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Notes from the Holy Land: The one place where praying is forbidden

March 10, 2014
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by  Rev. Dr. Karen Hamilton
General Secretary, The Canadian Council of Churches
 
After what seemed like luxurious sleeping-in compared with our early start of yesterday, we began Day 3 of our Path of Abraham study tour by hearing the challenging, heart-wrenching, soul-wrenching story of a Holocaust survivor, Hannah Pick. She knew Anne Frank when they were both living in Amsterdam and encountered here again before Anne's death in a death camp. Anne's story lives on in her book and in the narrative and life of Hannah Pick.

Less heart-wrenching but challenging none the less was the fact that the next part of our day involved separating from each other as colleagues in faith. Because of the politics of this place, only Muslims are allowed to pray or even go into the Al Aqsa mosque.
The rest of us walked down the Mount of Olives, re-tracing the footsteps of Jesus on Palm Sunday and stopping from time to time to read parts of the Gospel story of that triumphal entry which lead to Jesus' suffering and death on a Roman cross. mount of olives
Our journey took us to the Garden of Gethsemane, the 2000 year old olive trees and the sombre and magnificent Church of All Nations that stands in the midst of the Garden. Again we read some of the Scripture passages of those places, we remembered, we felt, we shed some tears.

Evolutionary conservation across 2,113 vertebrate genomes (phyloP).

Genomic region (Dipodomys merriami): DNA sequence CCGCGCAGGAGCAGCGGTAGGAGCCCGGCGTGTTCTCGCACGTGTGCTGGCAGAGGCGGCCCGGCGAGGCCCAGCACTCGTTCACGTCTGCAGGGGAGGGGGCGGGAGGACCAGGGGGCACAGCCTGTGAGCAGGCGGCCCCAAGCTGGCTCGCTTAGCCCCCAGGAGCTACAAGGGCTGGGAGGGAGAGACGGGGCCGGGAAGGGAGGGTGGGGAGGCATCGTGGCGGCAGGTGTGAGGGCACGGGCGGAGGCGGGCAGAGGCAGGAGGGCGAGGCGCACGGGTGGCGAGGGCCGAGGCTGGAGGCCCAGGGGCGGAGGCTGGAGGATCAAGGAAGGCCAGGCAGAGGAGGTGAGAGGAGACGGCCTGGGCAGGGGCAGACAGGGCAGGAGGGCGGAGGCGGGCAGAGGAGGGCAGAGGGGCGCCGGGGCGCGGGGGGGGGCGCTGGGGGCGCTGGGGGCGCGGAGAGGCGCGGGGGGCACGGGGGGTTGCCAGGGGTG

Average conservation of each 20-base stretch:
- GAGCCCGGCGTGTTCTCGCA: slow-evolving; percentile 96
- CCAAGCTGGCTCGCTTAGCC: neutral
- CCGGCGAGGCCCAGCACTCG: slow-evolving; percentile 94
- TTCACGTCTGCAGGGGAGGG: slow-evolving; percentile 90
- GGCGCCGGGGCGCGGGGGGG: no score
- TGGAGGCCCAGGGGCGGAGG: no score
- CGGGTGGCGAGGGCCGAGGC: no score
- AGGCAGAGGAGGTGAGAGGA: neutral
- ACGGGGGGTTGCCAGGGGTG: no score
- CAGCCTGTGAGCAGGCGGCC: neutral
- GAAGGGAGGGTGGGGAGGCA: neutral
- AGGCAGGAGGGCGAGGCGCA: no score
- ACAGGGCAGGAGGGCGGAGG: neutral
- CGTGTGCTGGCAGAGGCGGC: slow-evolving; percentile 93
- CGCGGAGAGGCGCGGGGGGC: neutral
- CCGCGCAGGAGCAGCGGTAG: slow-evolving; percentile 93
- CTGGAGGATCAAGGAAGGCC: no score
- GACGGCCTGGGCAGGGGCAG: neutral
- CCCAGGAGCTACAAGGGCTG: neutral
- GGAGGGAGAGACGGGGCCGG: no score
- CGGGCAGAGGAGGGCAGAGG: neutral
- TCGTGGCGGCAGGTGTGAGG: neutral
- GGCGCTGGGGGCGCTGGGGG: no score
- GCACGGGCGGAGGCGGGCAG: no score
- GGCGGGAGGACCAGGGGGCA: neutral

We were together again as the children of Abraham as we then journeyed to the complicated, multi-leveled (both physically and spiritually) site that includes King David's tomb, the Room of the Last Supper of Christ and a mosque. Sadly, there has been so much disagreement between the three faiths that hold this place to be sacred, that the United Nations has had to forbid any praying there.

How does, how can prayer lead to such a level of conflict? To any level of conflict?
But it does here and to not see that is to walk these ancient paving stones with our eyes and our ears closed.

western wall praying togetherTo conclude our day together, we prayed in the Sabbath together, at a special place at the Western Wall where a group of three faiths together can gather in prayer together. Then we experienced Shabbat at the more well-known part of the Western Wall. Men on the men's side singing and dancing in the tremendous joy of the Sabbath. Women on the women's side in prayer and community in faith. The sky was an exquisite shade of blue, the moon a clear, bright crescent, the stars twinkling and the birds swooping through the air.
It is time now for rest. It is Shabbat, I can type this blog to you as a Christian but for our Jewish colleagues rest, true rest, real rest means to rest from any form of work, typing a blog included. It is time now for rest.
 
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All photos courtesy Rev. Dr. Karen Hamilton
Top photo: View of Jerusalem from the roof of the Austrian hospice

Middle photo: Study Tour members walking down the Mount of Olives

Bottom photo: Study Tour members praying together at the Western Wall

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